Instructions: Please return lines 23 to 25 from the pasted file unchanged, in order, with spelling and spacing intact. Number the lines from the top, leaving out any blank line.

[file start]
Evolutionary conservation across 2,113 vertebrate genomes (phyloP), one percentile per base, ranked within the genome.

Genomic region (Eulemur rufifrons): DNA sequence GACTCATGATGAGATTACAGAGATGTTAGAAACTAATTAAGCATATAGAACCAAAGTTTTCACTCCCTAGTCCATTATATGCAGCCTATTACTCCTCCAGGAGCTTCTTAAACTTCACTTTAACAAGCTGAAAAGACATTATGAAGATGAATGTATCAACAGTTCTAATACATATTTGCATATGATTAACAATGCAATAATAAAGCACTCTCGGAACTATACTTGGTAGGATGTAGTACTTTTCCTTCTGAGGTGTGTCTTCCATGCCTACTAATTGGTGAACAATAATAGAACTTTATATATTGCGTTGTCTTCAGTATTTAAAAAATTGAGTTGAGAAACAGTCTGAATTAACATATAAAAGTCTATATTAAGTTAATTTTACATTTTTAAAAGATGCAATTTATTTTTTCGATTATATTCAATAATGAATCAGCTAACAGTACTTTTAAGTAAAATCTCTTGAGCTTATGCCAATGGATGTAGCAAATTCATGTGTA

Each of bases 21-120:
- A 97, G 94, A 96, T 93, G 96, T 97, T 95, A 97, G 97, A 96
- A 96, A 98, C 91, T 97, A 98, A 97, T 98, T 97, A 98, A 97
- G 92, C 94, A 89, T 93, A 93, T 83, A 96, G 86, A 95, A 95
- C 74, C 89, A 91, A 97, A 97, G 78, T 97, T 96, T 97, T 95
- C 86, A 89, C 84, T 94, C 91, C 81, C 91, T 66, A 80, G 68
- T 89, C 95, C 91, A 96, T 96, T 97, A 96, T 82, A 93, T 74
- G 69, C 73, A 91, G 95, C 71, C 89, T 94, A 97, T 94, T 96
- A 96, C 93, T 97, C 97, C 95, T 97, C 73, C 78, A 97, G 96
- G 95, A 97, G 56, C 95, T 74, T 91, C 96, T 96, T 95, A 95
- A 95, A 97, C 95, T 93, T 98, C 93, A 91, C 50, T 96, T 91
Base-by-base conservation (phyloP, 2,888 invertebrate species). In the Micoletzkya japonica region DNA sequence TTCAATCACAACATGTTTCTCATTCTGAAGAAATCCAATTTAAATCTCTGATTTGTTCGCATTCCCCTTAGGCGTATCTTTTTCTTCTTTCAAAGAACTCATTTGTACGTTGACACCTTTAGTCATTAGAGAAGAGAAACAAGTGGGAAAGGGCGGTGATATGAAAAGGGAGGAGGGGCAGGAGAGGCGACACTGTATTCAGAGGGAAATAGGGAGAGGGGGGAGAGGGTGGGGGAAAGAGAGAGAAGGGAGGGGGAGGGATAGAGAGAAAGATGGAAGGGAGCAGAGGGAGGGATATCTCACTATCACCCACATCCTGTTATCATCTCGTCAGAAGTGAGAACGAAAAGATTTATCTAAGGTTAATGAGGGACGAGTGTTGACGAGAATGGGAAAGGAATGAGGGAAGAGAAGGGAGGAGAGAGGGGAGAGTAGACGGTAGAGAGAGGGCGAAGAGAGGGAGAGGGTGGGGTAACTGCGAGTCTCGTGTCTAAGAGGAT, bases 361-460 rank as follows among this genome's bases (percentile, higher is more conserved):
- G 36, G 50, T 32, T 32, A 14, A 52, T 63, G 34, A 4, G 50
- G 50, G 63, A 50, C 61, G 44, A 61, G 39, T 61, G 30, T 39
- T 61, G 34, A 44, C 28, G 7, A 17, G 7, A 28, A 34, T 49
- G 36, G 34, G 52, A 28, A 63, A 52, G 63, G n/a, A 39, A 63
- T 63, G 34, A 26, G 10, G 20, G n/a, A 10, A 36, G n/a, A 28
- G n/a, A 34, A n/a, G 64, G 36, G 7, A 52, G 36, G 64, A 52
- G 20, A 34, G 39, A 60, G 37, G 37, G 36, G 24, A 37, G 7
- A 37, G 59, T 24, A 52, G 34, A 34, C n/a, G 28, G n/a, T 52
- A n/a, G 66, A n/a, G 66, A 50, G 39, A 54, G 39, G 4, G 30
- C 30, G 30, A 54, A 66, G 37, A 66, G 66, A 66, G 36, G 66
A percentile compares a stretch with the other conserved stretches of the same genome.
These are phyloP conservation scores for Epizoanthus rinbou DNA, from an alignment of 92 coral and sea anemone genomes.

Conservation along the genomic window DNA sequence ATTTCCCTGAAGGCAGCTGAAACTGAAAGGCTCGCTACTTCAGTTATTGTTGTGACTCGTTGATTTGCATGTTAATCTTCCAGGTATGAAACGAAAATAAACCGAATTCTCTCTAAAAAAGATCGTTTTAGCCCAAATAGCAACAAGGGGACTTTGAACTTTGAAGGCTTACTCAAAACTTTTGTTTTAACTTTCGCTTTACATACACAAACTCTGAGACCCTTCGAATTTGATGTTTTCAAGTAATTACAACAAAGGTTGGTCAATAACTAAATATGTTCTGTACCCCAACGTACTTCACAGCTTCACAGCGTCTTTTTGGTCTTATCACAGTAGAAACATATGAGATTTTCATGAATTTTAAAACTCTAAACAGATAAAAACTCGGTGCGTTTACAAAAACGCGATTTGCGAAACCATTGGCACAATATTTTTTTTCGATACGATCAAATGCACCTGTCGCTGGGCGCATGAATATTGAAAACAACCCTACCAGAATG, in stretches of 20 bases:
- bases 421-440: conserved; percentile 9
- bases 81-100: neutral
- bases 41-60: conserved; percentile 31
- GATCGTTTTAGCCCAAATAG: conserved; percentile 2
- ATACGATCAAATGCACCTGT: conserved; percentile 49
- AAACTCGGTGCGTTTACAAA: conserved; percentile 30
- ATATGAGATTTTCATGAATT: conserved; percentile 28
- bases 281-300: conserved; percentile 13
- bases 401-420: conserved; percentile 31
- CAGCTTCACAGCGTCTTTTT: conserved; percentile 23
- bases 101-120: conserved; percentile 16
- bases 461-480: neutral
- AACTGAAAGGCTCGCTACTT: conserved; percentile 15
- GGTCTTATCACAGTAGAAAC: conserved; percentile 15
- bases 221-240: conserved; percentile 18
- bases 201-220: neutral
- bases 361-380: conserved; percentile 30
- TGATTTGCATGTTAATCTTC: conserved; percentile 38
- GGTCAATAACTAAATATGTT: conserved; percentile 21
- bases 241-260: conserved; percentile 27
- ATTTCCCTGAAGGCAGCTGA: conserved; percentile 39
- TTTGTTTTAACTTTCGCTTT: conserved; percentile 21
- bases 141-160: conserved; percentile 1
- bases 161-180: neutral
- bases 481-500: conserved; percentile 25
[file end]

- A n/a, G 66, A n/a, G 66, A 50, G 39, A 54, G 39, G 4, G 30
- C 30, G 30, A 54, A 66, G 37, A 66, G 66, A 66, G 36, G 66
A percentile compares a stretch with the other conserved stretches of the same genome.